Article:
- Many sources of domestic research studies and other types of information, however, they are typically not organized by form of evidence or recommendations, which makes them very difficult to use on short (e.g., one to five day) timelines.
- A description of a military- and Veterans-focused evidence-support system can also be accessed for Canada and a framework for putting evidence at the centre of government decision-making for Veterans’ matters is available for the U.K.
Key features of the health-system context for military personnel and their families
- Across all Five Eyes countries, the national government (through their respective defence departments) and armed forces oversee the health-system arrangements for military personnel, which includes the provision of healthcare services, supports for health-related military readiness, and health workforce training, as well as preparing medical standards and developing appropriate policies and procedures. The key responsible entities are Australia’s Joint Health Command, Canadian Forces Health Services, New Zealand’s Defence Health Services, U.K’s Defence Medical Services, and the U.S. Defense Health Agency (within the U.S. Military Health System).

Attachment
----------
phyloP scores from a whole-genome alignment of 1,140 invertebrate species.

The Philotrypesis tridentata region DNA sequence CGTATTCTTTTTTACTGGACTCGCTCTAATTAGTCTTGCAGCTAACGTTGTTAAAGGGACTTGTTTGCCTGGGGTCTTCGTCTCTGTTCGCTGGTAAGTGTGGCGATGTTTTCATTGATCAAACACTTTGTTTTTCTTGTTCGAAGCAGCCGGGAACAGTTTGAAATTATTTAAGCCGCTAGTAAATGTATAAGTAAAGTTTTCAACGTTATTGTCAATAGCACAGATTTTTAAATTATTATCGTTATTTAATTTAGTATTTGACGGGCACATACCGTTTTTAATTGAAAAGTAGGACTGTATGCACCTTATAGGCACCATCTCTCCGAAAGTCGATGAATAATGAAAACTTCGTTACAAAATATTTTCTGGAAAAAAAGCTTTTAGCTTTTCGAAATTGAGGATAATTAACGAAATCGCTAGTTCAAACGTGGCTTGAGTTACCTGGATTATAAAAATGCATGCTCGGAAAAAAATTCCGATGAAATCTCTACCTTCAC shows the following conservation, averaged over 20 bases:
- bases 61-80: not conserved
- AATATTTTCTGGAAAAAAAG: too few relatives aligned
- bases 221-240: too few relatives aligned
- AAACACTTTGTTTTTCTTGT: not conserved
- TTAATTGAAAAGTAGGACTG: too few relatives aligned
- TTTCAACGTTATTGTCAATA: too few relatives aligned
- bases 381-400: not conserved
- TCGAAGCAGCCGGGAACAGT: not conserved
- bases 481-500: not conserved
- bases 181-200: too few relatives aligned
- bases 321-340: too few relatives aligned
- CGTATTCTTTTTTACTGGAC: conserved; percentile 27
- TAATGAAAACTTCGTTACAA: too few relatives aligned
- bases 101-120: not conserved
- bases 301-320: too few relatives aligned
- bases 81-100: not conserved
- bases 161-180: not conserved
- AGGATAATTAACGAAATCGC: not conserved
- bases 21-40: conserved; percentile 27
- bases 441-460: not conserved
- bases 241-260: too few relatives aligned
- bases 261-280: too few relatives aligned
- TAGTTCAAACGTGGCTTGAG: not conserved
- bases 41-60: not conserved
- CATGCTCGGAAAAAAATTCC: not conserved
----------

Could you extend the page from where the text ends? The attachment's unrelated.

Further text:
- Similar categories of healthcare services – such as emergency, primary care, community and social services, preventive health, and specialist care – are funded for active military personnel across the Five Eyes countries, with covered services typically itemized in countries like Canada (with Spectrum of Care) and the U.S. (with TRICARE) that operate with a health-insurance plan model for their civilian populations.